Racism is America's original and most enduring sin, with well-known historic and contemporary markers: slavery, lynching, Jim Crow, redlining, mass incarceration, police brutality. But racism has always been challenged by an opposing political theory and practice.
The eruption of mass protests in the wake of the police murders of Michael Brown in Ferguson, Missouri and Eric Garner in New York City have challenged the impunity with which officers of the law carry out violence against Black people and punctured the illusion of a postracial America. Keeanga-Yamahtta Taylor surveys the historical and contemporary ravages of racism.
"The only way to undo racism is to consistently identify and describe it -- and then dismantle it." Ibram X. Kendi's concept of antiracism reenergizes and reshapes the conversation about racial justice in America.
Cops, politicians, and ordinary people are afraid of black men. The result is the Chokehold - laws and practices that treat every African American man like a thug. In this explosive book, an African American former federal prosecutor shows that the system is working exactly the way it's supposed to.
Me and White Supremacy shows readers how to dismantle the privilege within themselves so that they can stop (often unconsciously) inflicting damage on people of colour, and in turn, help other white people do better, too.
In this book, Mireya Loza sheds new light on the history of the Bracero Program (1942-1964), the binational agreement between the United States and Mexico that allowed hundreds of thousands of male Mexican workers to enter this country on temporary work permits.
In this powerful and provocative memoir, Kiese Laymon fearlessly explores what the weight of a lifetime of secrets, lies, and deception does to a black body, a black family, and a nation teetering on the brink of moral collapse.
Black feminism has reemerged as the analytical framework for the activist response to the oppression of trans women of color, the fight for reproductive rights, and, of course, the movement against police abuse and violence.
We were eight years in power" was the lament of Reconstruction-era black politicians as the American experiment in multiracial democracy ended with the return of white supremacist rule in the South. Ta-Nehisi Coates explores the tragic echoes of that history in our own time: the unprecedented election of a black president followed by a vicious backlash.
Americans like to insist that we are living in a postracial, color-blind society. In fact, racist thought is alive and well; it has simply become more sophisticated and more insidious. Ibram X. Kendi argues, racist ideas in this country have a long history and chronicles the entire story of anti-Black racist ideas and their staggering power over the course of American history.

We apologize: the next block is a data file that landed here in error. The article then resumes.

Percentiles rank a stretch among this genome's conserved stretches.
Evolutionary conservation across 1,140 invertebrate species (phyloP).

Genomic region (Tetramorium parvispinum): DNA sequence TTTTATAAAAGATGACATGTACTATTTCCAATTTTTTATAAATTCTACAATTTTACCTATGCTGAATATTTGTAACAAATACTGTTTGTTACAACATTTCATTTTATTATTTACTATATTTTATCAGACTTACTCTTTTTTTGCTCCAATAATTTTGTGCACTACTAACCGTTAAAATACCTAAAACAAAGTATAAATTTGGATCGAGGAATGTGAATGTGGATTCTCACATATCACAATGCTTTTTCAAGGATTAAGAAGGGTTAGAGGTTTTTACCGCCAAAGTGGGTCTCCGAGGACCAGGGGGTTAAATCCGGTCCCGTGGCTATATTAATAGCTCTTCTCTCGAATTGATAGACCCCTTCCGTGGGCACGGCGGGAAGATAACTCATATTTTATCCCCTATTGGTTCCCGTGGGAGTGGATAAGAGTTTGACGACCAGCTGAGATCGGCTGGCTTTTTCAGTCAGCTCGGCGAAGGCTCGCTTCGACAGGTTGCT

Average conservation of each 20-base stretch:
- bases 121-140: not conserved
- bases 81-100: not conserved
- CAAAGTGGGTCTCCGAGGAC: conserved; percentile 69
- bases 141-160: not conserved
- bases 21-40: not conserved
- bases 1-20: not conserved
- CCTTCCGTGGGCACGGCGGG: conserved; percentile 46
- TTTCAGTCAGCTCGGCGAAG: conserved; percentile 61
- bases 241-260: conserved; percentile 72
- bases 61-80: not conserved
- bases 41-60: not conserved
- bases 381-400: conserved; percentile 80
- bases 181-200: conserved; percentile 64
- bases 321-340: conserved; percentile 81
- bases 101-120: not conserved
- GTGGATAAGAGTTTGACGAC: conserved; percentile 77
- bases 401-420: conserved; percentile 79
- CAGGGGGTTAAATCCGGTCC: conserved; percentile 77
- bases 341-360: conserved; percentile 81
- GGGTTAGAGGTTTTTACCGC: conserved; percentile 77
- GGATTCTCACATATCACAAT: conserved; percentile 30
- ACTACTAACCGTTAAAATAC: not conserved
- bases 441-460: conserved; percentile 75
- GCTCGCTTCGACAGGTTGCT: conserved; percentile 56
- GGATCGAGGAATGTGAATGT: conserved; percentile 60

Explores why it is important for white educators to affirm the identities of African American students, and discusses how the prevalence of racial stereotypes acts as a major psychological challenge uniquely facing African Americans.
Discusses racial barriers, identity, and interaction.The development of white identity "I'm not ethnic, I'm just normal" -- White identity and affirmative action "I'm in favor of affirmative action except when it comes to my jobs" -- Critical issues in Latino, American Indian, and Asian Pacific American identity development "there's more than just Black and White, you know"
The Blacker the Berry is a vivid and disturbing portrait of a young woman who has been rejected by her own race. It is a strikingly relevant reflection on the role that skin colour plays in American society.
A provocative book that explodes the belief that America is now a color-blind society. The fifth edition includes a new chapter addressing what readers can do to confront racism, new material on the racial climate post-Obama, new coverage of the Black Lives Matter movement, and more.
Richard Rothstein explodes the myth that America's cities came to be racially divided through de facto segregation -- that is, through individual prejudices, income differences, or the actions of private institutions like banks and real estate agencies. Rather, The Color of Law incontrovertibly makes it clear that it was de jure segregation -- the laws and policy decisions passed by local, state, and federal governments -- that actually promoted the discriminatory patterns that continue to this day.
Freire's work has taken on especial urgency in the United States and Western Europe, where the creation of permanent underclass among the underprivileged and minorities in cities and urban centers is increasingly accepted as the norm.
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